MicroRNA-320a inhibits breast cancer metastasis by targeting metadherin
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Juan Yu1,*, Ji-Gang Wang1,2,*, Lei Zhang1, Hai-Ping Yang3, Lei Wang1, Di Ding1, Qi Chen1, Wen-Lin Yang1, Ke-Han Ren1, Dan-Mei Zhou1, Qiang Zou4, Yi-Ting Jin4, Xiu-Ping Liu1,5
1Department of Pathology, School of Basic Medical Sciences, Fudan University, Shanghai 200032, China
2Department of Pathology, The Affiliated Hospital of Qingdao University, Qingdao 266003, China
3Department of Pathology, People’s Hospital, Linzi District, Zibo 255400, China
4Department of Breast Surgery, Huashan Hospital, Fudan University, Shanghai 200040, China
5Department of Pathology, The Fifth People’s Hospital, Fudan University, Shanghai 200240, China
*These authors contributed equally to this work and are co-first authors
Xiu-Ping Liu, email: [email protected]
Yi-Ting Jin, email: [email protected]
Keywords: miR-320a, MTDH, metastasis, breast cancer
Received: September 05, 2015 Accepted: May 01, 2016 Published: May 24, 2016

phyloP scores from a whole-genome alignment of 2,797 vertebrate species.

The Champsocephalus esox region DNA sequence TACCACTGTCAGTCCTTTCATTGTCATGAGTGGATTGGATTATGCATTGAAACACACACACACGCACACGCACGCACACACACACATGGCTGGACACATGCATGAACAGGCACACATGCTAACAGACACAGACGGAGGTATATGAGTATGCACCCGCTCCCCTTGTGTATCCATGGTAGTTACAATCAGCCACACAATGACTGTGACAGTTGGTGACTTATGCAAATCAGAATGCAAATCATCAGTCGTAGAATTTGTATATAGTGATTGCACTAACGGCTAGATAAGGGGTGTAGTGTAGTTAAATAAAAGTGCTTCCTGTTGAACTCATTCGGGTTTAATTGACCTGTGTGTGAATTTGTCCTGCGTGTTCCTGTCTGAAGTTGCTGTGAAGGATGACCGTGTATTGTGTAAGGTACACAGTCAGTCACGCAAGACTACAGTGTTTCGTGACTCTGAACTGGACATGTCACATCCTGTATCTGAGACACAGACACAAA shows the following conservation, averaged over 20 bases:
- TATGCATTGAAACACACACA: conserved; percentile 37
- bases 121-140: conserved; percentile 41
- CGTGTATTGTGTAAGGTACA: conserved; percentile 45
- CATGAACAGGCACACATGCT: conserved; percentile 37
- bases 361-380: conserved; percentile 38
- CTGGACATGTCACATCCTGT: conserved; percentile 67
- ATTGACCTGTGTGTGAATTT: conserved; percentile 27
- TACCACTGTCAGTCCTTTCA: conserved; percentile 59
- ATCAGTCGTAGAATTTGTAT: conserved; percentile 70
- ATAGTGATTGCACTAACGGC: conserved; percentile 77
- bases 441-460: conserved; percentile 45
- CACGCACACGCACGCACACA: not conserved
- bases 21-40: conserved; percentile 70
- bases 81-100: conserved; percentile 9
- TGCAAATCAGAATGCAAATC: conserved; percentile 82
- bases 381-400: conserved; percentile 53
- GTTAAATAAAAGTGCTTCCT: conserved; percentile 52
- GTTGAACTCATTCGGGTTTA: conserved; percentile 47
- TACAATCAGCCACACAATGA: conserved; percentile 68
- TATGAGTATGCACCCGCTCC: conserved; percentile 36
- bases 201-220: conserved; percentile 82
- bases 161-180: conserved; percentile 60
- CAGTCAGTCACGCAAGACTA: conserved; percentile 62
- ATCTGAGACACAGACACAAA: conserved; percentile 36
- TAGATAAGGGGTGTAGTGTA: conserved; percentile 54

Dysregulated microRNAs play important pathological roles in carcinogenesis that are yet to be fully elucidated. This study was performed to investigate the biological functions of microRNA-320a (miR-320a) in breast cancer and the underlying mechanisms. Function analyses for cell proliferation, cell cycle, and cell invasion/migration, were conducted after miR-320a silencing and overexpression. The specific target genes of miR-320a were predicted by TargetScan algorithm and then determined by dual luciferase reporter assay and rescue experiment. The relationship between miR-320a and its target genes was explored in human breast cancer tissues. We found that miR-320a overexpression could inhibit breast cancer invasion and migration abilities in vitro, while miR-320a silencing could enhance that. In addition, miR-320a could suppress activity of 3′-untranslated region luciferase of metadherin (MTDH), a potent oncogene. The rescue experiment revealed that MTDH was a functional target of miR-320a. Moreover, we found that MTDH was negatively correlated with miR-320a expression, and it was related to clinical outcomes of breast cancer. Further xenograft experiment also showed that miR-320a could inhibit breast cancer metastasis in vivo. Our findings clearly demonstrate that miR-320a suppresses breast cancer metastasis by directly inhibiting MTDH expression. The present study provides a new insight into anti-oncogenic roles of miR-320a and suggests that miR-320a/MTDH pathway is a putative therapeutic target in breast cancer.
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